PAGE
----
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Kidney perfusion publication in The Lancet

Publication in The Lancet shows better survival of transplanted kidneys after cold machine perfusion with oxygen

An article published in the scientific journal The Lancet today, shows that oxygenated perfusion of kidneys before transplantation has a significant impact on the first-year result after transplantation: less graft failure, better function and lower rejection of the kidney when compared to cold perfusion alone. The randomized trial, with kidneys aged 50 years or older, donated after circulatory death was done in 19 European transplant centers and included 212 patients. The Kidney Assist Transport device, used in the trial described in the Lancet article, is CE-marked and XVIVO intends to submit an application to the FDA during 2021 for the device.

It has previously been shown that the best practice for transport of a kidney from donor to recipient is use of a machine that continuously pumps a cold preservation solution through the kidney. Today The Lancet publishes the results from a study that investigated the benefit of adding oxygen during machine perfusion of donor kidneys. The device used to perfuse the kidneys in this study, Kidney Assist Transport, was developed and provided by Organ Assist, XVIVO’s recent acquisition. The study was carried out in Belgium, the Netherlands and the United Kingdom within the large international clinical COMPARE trial in kidney transplantation performed by the Consortium for Organ Preservation in Europe (COPE).

Kidneys from 106 high risk donors (DCD or Donation after Circulatory Death) were included in the study. Since a donor has two kidneys which are given to two different recipients, one kidney could be randomized to oxygenated perfusion and the other one to perfusion without oxygen. The 212 recipients were followed for 12 months after transplantation and kidney function, episodes of rejection and complete loss of kidney function were registered.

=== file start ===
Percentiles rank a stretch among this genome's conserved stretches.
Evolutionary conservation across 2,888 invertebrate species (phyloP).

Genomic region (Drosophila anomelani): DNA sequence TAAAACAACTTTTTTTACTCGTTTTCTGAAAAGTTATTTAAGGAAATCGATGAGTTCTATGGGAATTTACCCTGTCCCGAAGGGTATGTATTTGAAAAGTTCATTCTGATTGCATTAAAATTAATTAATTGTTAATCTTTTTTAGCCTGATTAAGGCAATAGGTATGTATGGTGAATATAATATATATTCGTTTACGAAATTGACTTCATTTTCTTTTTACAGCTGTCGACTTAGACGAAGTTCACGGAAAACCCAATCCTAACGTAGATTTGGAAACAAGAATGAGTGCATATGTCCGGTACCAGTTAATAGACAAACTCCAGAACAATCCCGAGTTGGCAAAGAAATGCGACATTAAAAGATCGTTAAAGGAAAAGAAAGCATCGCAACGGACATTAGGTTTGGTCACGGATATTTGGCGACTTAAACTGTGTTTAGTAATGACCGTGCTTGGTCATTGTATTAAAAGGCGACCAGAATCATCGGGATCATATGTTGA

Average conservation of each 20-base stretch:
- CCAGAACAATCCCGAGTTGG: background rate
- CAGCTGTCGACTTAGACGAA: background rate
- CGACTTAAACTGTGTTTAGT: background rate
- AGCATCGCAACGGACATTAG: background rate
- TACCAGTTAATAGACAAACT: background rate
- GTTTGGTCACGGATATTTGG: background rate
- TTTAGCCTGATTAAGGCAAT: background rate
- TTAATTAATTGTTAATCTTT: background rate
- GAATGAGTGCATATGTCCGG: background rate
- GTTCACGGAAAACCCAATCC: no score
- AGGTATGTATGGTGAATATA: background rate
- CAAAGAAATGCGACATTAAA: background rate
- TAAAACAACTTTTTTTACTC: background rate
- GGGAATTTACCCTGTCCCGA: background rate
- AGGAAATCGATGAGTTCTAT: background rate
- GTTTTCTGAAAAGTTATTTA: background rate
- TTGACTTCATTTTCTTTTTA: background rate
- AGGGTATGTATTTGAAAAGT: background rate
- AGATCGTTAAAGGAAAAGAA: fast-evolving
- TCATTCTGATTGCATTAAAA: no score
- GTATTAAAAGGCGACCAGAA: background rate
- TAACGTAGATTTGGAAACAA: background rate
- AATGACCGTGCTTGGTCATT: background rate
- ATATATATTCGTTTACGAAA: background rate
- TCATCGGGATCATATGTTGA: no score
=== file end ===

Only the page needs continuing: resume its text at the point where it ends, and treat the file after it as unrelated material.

During the follow-up period the risk of acute rejection was 48 percent lower in patients with kidneys perfused with oxygen. The researchers also found that in the group with oxygenated perfusion, significantly fewer patients lost kidney function completely, only 3%, compared to 10% in the group that had not received oxygen. In the primary analysis no difference in estimated kidney function was detected but when the patients with complete loss of kidney function was included in the analysis, kidney function was significantly better in recipient of oxygenated kidneys.

Oxygen deprivation in the kidney during transport initiates a complex reaction with a distinct inflammatory response and impaired function after transplantation. This inflammation alerts the immune system and renders the organ more susceptible to rejection. In turn, this causes scarring of the tissue, with a decline of function, which may eventually lead to the kidney stop working entirely. The results of this study confirm that oxygen deficiency during transport causes damage and that this injury can be reduced with oxygenated perfusion using the Kidney Assist Transport device.

Wilfred den Hartog, Sales Director Organ Assist comments: “This result is a testimony of years of research and development by our team and partners. We are proud to have been part of the consortium and are confident that these results will lead to a transformation in kidney transplantation. Our technology will in the end lead to better organs and thereby improve patient’s well-being and quality of life”.

“The Kidney Assist Transport device strengthens its unique competitive position with the results presented in The Lancet, showing the benefits of oxygenated perfusion on kidneys. This is a major achievement for XVIVO, since the acquisition of Organ Assist earlier this year, and an important step in the committed all-organ strategy”, says Dag Andersson XVIVO Perfusion’s CEO.

Please follow the link below for the article in full:

Read the full press release and contact information here: 201120_The Lancet PR_EN.